Economists have been writing for some months that, contrary to the claims of the government, there is plenty of data available that shows unmistakably that unemployment is high and rising.
Educated unemployment has worsened just as young people are getting better educated, and expect to work outside agriculture in industry and services.
We have done this on the strength of analysis of household surveys – Annual Survey, Labour Bureau (LB) 2015-16 – with a sample size the same or larger than the five-yearly employment-unemployment surveys of the National Sample Survey Organization (NSSO).
We also used survey data, available since 2016, of the Centre for Monitoring of the Indian Economy (CMIE), which has a sample size larger than the LB Annual Survey and the NSSO surveys. Both surveys that were used cover both rural and urban, and both organised and unorganised sector employment.
In a nutshell, they capture both EPFO/NPS (organised) as well as such employment as might be generated by MUDRA loans or platform economy jobs. The latter two sources are precisely what the government claims are not being captured by whatever data on jobs is available.
We have repeatedly stated that government claims that there is not enough ‘good’ data on jobs is simply untenable, for the reasons noted above: recent available employment data all capture jobs that the government claimed were not being captured.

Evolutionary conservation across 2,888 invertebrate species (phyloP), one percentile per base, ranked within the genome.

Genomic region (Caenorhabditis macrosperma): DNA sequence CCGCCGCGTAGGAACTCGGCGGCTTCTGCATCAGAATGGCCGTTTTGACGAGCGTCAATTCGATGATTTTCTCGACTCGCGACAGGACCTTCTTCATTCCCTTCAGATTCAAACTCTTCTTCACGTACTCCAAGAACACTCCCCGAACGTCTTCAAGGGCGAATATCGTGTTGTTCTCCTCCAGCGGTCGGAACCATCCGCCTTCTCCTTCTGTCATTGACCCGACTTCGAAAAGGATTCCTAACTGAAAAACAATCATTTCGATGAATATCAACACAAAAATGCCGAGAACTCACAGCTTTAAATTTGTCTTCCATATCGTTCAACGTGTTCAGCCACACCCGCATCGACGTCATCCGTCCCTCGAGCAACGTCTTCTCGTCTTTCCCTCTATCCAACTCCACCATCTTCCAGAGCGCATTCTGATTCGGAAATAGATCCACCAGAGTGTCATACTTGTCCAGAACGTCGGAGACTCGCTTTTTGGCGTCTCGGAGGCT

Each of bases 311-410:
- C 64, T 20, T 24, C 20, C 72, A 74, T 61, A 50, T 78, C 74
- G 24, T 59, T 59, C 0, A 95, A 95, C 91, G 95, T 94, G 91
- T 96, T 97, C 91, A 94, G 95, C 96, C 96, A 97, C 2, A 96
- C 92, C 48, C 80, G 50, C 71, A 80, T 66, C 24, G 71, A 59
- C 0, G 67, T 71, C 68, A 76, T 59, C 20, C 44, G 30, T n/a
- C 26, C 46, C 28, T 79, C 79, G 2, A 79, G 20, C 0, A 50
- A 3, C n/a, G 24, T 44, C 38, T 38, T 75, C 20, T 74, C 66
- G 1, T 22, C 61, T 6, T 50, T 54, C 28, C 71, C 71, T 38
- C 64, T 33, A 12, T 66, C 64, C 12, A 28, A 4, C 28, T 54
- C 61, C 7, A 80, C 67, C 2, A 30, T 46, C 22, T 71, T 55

The recently leaked data from the NSSO’s latest labour force survey (PLFS 2017-18), using the same questionnaire and same definitions of employment/unemployment as earlier NSSO surveys on employment should have laid to rest any government claims forever.
What became clear from the NSSO’s 2017-18 data is that actually the jobs situation is even more grim that has been consistently argued. We had argued earlier the overall rate of open unemployment (as opposed to under-employment or disguised unemployment) had risen sharply after 2011-12. That has been proven in the leaked numbers. However, the “believers” prefer the new chief economic advisor’s response:
“People talk about unemployment rate. Debating the unemployment rate misses the point entirely. The key aspect is meaningful employment.”
What the leaked data has shown is that while the open unemployment rate by the usual status was never over 2.6% between 1977-78 and 2011-12, it has now jumped to 6.1% in 2017-18.
This is not entirely surprising as more and more young people have gotten educated in India in the last 10-12 years particularly. Tertiary education enrolment rate (for 18-23 year olds) has risen over this period from 11% in 2006 to 26% in 2016. Gross secondary (classes 9-10) enrolment rate for 15-16 year olds had shot up from 58% in 2010 to 90% in 2016.
The expectation of such youth is for a urban, regular job in either industry or services, not in agriculture. If they have the financial wherewithal to obtain education upto such levels, they can also “afford” to remain unemployed. Poor people, who are also much more poorly educated, have much lower capacity to withstand open unemployment, and hence have lower open unemployment rates.
What the recently leaked data also reveals is that as open unemployment rates increase, more and more people got disheartened, and fall out of the labour force. In other words, they stopped looking for work, even though they were in the working age (15+). The result is that labour force participation rates (LFPR), for all ages, have fallen sharply from 43% in 2004-5 to 39.5% in 2011-12, to 36.9% in 2017-18.